While India was in for a surprise following Prime Minister Narendra Modi’s decision to declare Rs 500 and Rs 1000 notes as invalid on Tuesday evening, many Tamil film audiences may have had experienced a moment of deja vu.
For decades, the Tamil filmmakers have explored social evils like black money and corruption and some of the films had rightly predicted the end of larger denomination notes. Notably, ace-filmmaker Shakar has largely based many of his blockbusters like Gentleman, Indian, Mudhalvan and Anniyan on the issues of corruption and black money. However, his 2007 film Sivaji starring superstar Rajinikanth in the lead role had predicted that India would abolish larger banknotes to curb corruption and black money in the future.
Rajinikanth had played the title role in Sivaji, in which he leads a war on black money by taking the law into his own hands. The film had also spoken about money laundering and depicted the devastating impact of black money on the country’s poor.
After Modi’s announcement, a Rajinikanth fan page on Facebook shared a screen shot of the film’s closing credits, which had envisioned this solution nearly a decade ago.
More recently, music-composer-turned-actor Vijay Antony’s Pichaikaran (Beggar) had advocated banning of the high-value notes in question to force all the black money-hoarders to declare their unaccounted wealth.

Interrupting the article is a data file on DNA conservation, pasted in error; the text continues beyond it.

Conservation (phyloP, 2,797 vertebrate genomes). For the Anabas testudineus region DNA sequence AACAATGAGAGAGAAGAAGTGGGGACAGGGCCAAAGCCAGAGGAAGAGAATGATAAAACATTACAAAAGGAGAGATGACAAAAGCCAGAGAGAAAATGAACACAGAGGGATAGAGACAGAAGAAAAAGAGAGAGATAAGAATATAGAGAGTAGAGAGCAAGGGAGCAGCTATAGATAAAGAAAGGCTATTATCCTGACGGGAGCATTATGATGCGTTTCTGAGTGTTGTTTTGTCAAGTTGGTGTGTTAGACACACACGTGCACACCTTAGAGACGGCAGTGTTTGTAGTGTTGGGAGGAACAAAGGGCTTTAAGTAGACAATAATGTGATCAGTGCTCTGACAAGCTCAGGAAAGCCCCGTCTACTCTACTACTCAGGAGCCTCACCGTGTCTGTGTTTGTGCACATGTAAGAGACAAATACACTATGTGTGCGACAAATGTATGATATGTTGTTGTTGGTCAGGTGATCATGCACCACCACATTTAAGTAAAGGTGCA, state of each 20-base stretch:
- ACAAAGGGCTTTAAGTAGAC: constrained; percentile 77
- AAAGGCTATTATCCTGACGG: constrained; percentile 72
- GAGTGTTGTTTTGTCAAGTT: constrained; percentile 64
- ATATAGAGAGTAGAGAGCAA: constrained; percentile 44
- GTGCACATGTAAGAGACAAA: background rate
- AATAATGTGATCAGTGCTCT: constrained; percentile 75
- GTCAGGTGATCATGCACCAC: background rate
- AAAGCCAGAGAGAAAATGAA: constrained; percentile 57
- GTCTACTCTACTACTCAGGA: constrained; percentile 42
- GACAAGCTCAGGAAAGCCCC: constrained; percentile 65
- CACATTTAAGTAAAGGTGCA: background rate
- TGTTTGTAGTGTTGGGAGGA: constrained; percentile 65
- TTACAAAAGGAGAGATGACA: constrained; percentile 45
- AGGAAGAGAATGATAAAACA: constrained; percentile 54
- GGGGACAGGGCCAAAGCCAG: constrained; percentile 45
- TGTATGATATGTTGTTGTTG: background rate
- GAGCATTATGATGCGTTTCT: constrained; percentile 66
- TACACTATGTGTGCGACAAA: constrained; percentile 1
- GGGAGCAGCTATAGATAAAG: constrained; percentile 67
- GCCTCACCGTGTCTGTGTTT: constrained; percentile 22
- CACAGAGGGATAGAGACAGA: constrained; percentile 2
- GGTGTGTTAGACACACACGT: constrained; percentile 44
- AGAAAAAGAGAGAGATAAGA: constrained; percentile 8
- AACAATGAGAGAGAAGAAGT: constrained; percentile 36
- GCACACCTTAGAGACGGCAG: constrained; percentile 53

In a scene from this 2016 film, a beggar phones a radio station and gives his thoughts during a talk show. When the RJ asks his idea to end poverty in the country, the beggar suggests banning the high denomination notes.
“The only way to end India’s poverty is to abolish 500 and 1000 rupee notes,” says the beggar. Intrigued by his answer, the RJ asks him to explain. “The main source of India’s poverty is people who make money through bribery, corruption and tax evasion stash away huge amounts of money in the denomination of 500 and 1000 rupees,” he says. “Only 20 percent of people use these larger denominations, while the other 80 percent of people would have one or two 1000 rupee notes and search to find loose change.”
“High denominations like Rs 500 and Rs 1000 helps the black money hoarders to safely stash away the money easily as they can hide even Rs 100 crore in two suitcases. But, if it is Rs 50 or Rs 100 notes, they would need a big house and it won’t be safe as it is prone to theft, raids from police and income tax officials. They won’t invest the black money in gold as the prices keep fluctuating and real estate is not a good option either. So they are not left with much option other than depositing in banks. But when they put the money in banks, they have to pay up taxes,” he says.
“If all rich people pay their taxes, there won’t be poverty or beggars in India,” says the beggar, while seeking alms sitting outside a temple.
Mighty impressed by the caller’s plan to end poverty, the guest on the radio show suggest that a guy like him should become the prime minister of our country.
The comedy in the scene may have overpowered its important message or the idea to ban high-value notes may have seemed impossible back then. But, it is a reality now. The government has taken rather a bold move in its fight against corruption and black money. The government has received a lot of support from celebrities and public too on the matter.